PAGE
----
Monday, June 14, 2010

Broken Glass Park by Alina Bronsky

Sascha Naimann is not like the rest of the people who live in her broken down apartment building in Berlin. They don't have dreams, or if they do, their dreams are stupid and shallow. Sascha, however, has two dreams, two important goals in life. One is to write a book about her mother, the other is to kill the man who murdered her mother.

Broken Glass Park is Sascha's story. It's obvious right from the start that Sascha is a different sort of narrator. She's not soft or sympathetic. Despite the bad hand life seems to have dealt her, Sascha isn't looking for pity. She's prickly at best and, at worst, downright cruel to the people who have the misfortune of stumbling into her path. Yet, she is intelligent. She is her half-brother and sister's fierce protector and a determined force in seeing that they are educated and brought up properly. She loves her mother as much as she hated her mother for her weakness and foolishness. She claims to loathe men, yet can't stop herself from wanting to be desired by them. Sascha is a study in contradictions and a narrator that is hard to understand and even harder to love.

Told from Sascha's first person point of view, Broken Glass Park is brutal. Bronsky doesn't shy away from uncomfortable subjects. She gives us glimpses of a certain sensitivity and nobility in Sascha, but never long enough for us to forget the narrator's angry, cruel streak. Just as Sascha doesn't let anyone in her life get too near, we, the readers, aren't allowed to get too near either, just stand to the side reading as Sascha battles her way through the remainder of her deeply troubled youth.

Broken Glass Park is a story that is undeniably well-told. Sascha's character, whether you like her or not, is vividly created in Bronsky's spare, straight-forward prose nicely translated from German by Tim Mohr. All her contradictions and her confusion are laid bare for us and despite being unable to love her, as a reader, you can't help but hope for a redemptive end to Sascha's story.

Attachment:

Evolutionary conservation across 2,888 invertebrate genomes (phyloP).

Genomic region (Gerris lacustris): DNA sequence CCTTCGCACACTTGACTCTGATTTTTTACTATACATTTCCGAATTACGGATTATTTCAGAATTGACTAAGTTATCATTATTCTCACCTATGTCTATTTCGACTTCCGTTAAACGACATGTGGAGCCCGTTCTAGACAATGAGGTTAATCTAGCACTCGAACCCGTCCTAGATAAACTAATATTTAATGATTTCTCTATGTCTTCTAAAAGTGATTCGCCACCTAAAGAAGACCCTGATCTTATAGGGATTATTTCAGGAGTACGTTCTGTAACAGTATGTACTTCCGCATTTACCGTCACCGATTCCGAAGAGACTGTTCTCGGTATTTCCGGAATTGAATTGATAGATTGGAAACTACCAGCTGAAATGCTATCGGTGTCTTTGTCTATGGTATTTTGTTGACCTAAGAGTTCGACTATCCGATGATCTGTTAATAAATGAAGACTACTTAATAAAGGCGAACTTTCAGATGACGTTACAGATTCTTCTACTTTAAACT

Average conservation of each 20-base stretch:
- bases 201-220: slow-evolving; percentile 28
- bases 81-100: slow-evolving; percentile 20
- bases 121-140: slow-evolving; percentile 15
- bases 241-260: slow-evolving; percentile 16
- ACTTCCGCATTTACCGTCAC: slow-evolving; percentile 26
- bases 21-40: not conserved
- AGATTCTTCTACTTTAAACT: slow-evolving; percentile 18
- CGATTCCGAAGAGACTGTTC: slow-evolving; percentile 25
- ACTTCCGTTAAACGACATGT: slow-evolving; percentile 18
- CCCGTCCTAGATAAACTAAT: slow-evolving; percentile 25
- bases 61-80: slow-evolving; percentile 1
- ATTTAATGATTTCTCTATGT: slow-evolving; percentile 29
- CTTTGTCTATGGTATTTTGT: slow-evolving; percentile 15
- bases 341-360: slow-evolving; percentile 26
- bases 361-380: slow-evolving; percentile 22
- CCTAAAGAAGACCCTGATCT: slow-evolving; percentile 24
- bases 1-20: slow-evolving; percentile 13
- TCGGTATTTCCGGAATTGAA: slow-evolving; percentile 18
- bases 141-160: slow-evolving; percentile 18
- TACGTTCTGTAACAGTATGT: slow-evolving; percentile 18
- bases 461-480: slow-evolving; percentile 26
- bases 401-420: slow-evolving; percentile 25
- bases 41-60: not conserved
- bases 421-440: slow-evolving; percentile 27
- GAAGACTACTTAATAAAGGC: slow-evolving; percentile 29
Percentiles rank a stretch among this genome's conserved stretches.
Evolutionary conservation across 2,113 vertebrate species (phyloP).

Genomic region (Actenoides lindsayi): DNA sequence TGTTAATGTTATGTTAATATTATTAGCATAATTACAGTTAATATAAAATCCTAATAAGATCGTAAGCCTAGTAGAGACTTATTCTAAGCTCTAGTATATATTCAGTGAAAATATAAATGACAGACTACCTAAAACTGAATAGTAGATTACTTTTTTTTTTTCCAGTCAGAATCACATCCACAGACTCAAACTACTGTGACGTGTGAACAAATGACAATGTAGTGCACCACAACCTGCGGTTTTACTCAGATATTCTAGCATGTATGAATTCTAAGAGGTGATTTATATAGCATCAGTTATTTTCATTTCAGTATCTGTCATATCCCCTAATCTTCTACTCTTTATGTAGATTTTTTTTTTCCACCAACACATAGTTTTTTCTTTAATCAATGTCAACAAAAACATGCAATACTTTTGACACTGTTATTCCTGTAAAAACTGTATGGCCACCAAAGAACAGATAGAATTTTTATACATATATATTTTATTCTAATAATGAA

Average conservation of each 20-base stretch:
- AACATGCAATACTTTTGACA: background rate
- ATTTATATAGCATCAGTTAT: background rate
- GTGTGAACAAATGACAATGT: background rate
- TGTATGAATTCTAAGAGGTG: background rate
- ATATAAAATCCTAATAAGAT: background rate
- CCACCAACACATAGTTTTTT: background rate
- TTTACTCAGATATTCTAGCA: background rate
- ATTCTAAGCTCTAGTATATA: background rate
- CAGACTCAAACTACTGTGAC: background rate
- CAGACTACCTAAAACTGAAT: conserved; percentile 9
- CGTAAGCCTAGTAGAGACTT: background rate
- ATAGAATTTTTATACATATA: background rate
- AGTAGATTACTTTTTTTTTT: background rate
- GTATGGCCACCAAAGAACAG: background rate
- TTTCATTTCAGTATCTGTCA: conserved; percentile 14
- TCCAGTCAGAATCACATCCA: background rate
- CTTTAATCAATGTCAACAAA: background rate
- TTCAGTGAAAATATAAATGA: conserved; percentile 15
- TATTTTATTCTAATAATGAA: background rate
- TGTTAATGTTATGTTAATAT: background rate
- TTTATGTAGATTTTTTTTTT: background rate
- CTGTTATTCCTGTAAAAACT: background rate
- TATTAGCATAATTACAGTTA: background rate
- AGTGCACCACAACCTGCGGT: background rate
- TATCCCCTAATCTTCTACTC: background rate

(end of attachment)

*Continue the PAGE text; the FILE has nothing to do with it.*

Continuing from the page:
Unfortunately, however, I didn't love the book. While I read the whole thing and found the narrator's voice unique and at times captivating, I felt as if I were never fully engrossed in the story. The rough nature of the story and the narrator's prickly, cruel, self-destructive personality were often off-putting which kept me from being entirely taken in by it. More than once I found myself frustrated and perplexed by Sascha's actions, which inasmuch as it may be indicative of a strong well-written character, didn't make Broken Glass Park a particularly rewarding reading experience for me. It was real, and it was gritty, perhaps, a bit too gritty and real for my tastes.

(Thanks to Amanda at Regal Literary for a copy for review.)

Read some other reviews at...

The Boston Bibliophile
Jenny's Books
Alison's Book Marks


  1. It can be difficult to fully enjoy a book when you can't identify with, sympathize with, or fall in love with the main character, especially when he/she is also the narrator.

  2. There were parts of this that were too gritty for my tastes, too, but I thought Sascha was a wonderful character. I am normally put off by prickly, alienated narrators; there was just something about Sascha's fierceness and humor that appealed to me all the way through.

  3. Trisha - I've read and enjoyed books where I didn't love the characters, but they're definitely harder to enjoy, on the whole.

    Jenny - I think Sascha's a character that I could think over for a long time and still never decide if I truly loved or hated her. Even now, I can't quite decide. I guess she's so real that there are parts of her that you can't help respecting and parts of her that you can't help being slightly appalled by. I'm not sure exactly what kept this book from clicking with me, whether it was something about the character and her more self-destructive actions or whether it was my mood when I read it. Maybe in a few more weeks I'll work it out. ;-)

  4. It's too bad the book didn't live up to its potential.

  5. After I finished this book I couldnt help but cry since I can relate in a way. My family are Russian immigrants too and reading this brought back forgotten and nostalgic memories. Growing up in a poorer russian community at first where misery is your company. Things are better now but like Sascha I too want to escape from my emotions and sourroundings to somewhere else...

    maria reminds of my babushka(grandmother) who helped raise me and Alisa makes me think of my cousin who was also named after alice in wonderland.

    Anyways great book a bit depressing but I highly reccomend it!